Funds Still Pushing Back On Full Transparency
Fund manager Neil Woodford has for a long time been put on a pedestal as one the UK’s ‘rock star’ investment managers. And for good reason. Over many years, first in his role as manager for the Invesco Perpetual Income and Invesco Perpetual High Income funds, and latterly as head of his own asset manager, Woodford Investment Management, he has consistently outperformed the market. However, he has recently come under significant pressure for the first time in his career.
A period of
One of the biggest pressures Woodford’s funds
Woodford’s transparency is unusual in the fund world. Most funds will only publish details of their top 3-10 holdings from a total of up to 100 or more. There are a couple of reasons put forward for that. The first is not wanting to tip off competitors while building up stakes or generally allowing the wider market to see the detailed composition of funds. The second is avoiding the kind of disruptive scrutiny Woodford is currently subject to when things are not going well. If Woodford’s stake in AJ Bell had not been transparently declared it probably wouldn’t have been first in the firing line to be sold and held onto for several more months would suddenly have transformed into a major winner.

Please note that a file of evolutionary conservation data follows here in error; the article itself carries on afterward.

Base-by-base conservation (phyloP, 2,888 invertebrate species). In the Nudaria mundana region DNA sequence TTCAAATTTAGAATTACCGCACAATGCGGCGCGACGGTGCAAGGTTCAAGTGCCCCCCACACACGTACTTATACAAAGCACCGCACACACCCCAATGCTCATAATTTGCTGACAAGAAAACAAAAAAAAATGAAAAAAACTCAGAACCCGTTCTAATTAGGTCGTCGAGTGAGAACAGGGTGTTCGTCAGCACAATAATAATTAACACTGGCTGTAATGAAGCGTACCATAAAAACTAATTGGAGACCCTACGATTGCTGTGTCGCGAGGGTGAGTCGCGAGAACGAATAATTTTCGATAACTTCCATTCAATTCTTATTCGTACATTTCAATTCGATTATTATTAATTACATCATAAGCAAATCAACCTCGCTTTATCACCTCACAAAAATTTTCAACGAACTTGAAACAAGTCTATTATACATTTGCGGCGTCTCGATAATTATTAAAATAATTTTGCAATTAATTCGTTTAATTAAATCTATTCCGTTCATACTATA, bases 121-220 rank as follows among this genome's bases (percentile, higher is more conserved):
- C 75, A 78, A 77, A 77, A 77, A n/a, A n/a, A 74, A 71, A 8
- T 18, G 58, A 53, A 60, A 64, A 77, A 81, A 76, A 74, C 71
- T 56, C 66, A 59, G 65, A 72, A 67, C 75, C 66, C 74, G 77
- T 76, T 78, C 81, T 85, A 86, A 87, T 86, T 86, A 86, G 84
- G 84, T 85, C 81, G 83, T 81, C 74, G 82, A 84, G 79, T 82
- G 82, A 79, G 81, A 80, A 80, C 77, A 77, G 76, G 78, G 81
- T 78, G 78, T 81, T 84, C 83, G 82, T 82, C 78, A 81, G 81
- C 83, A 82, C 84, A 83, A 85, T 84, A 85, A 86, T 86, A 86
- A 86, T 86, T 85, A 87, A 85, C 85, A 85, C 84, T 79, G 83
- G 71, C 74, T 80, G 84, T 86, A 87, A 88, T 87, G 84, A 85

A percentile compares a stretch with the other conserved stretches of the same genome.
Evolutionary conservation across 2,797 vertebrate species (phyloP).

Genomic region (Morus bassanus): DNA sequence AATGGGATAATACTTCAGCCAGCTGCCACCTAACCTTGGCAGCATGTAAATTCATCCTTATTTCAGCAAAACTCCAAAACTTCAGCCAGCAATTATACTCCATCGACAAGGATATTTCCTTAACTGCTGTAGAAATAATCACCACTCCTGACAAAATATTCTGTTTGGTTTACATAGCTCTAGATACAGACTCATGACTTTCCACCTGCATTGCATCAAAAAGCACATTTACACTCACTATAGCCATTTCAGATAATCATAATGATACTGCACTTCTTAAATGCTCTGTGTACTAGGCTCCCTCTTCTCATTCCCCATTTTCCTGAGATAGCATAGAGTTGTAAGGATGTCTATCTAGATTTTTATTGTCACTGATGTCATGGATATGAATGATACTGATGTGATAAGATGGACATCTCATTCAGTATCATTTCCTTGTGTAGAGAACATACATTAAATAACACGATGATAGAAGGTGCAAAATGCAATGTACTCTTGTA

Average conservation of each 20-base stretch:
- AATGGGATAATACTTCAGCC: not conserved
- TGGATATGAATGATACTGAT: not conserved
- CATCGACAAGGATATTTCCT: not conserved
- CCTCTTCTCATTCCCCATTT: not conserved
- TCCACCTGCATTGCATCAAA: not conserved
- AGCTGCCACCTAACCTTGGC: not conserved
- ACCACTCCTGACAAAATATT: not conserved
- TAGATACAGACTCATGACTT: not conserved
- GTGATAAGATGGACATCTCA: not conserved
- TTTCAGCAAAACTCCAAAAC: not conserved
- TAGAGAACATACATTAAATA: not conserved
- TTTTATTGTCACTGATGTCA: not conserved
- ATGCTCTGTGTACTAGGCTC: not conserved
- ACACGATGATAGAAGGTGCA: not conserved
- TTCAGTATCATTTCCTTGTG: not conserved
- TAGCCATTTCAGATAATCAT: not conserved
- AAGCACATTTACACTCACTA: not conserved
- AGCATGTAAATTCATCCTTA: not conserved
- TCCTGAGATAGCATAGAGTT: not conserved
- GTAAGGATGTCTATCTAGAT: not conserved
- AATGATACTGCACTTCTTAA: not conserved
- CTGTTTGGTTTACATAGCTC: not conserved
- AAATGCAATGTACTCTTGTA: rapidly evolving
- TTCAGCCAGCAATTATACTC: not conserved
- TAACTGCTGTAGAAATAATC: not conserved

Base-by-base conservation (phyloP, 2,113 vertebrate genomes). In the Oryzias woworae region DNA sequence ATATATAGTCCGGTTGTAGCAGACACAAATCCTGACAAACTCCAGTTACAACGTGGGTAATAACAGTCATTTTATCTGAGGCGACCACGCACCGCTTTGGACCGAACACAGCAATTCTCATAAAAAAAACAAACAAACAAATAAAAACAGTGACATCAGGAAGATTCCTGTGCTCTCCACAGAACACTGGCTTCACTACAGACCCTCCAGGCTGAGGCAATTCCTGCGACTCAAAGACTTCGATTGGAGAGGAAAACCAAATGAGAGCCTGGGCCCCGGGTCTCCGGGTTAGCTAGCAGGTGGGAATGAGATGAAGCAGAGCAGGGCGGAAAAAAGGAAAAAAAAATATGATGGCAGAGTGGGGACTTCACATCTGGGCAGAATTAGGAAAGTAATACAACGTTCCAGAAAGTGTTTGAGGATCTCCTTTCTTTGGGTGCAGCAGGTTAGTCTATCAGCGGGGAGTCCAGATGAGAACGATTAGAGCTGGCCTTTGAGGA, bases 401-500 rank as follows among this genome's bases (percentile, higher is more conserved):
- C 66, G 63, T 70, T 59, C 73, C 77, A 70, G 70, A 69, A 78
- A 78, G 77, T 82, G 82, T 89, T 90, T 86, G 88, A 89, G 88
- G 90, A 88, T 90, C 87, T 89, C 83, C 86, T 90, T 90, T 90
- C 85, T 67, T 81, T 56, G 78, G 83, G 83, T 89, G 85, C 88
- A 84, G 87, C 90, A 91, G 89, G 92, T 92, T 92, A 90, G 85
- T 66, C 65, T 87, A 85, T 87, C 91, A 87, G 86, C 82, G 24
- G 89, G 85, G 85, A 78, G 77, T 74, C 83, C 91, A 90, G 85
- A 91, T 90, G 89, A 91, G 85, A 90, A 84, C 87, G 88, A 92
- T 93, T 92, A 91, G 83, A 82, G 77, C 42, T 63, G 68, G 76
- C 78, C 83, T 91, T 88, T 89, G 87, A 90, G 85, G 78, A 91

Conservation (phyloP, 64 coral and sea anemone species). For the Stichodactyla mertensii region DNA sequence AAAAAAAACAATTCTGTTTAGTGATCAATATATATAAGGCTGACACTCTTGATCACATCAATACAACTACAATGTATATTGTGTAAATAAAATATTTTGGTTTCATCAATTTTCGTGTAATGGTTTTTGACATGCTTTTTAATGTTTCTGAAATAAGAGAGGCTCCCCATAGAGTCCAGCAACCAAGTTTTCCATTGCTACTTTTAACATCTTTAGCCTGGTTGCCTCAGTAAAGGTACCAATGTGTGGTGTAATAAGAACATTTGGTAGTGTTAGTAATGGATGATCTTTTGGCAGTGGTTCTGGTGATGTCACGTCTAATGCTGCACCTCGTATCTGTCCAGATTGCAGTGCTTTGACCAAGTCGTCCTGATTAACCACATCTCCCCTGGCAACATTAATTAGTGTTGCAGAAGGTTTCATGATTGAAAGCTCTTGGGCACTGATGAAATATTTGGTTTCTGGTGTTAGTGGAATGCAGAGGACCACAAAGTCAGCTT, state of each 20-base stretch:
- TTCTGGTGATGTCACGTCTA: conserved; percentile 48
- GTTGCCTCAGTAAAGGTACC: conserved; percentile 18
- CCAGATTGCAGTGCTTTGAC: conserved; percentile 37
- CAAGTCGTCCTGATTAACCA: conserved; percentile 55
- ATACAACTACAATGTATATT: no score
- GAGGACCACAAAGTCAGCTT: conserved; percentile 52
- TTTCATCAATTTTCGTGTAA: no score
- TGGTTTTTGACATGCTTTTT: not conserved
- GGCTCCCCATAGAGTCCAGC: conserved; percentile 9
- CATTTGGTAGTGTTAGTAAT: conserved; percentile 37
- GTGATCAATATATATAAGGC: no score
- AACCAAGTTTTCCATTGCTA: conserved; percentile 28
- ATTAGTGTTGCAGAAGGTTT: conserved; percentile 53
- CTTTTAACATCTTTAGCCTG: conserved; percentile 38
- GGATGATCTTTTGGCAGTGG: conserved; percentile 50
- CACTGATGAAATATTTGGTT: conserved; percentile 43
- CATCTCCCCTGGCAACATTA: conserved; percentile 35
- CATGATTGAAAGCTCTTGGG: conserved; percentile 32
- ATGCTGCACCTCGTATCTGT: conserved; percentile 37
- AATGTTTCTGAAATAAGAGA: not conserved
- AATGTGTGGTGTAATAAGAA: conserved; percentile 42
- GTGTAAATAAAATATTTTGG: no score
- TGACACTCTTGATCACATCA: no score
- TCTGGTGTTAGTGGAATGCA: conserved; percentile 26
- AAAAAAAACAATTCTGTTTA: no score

The FCA, who regulates UK-based funds, provides no clear directives on the level of transparency funds need to offer around their holdings breakdown. Which means it’s a decision taken by individual funds. For those investing online in
With arguments on both sides, fund transparency, or the lack of it, is likely to be an ongoing debate.
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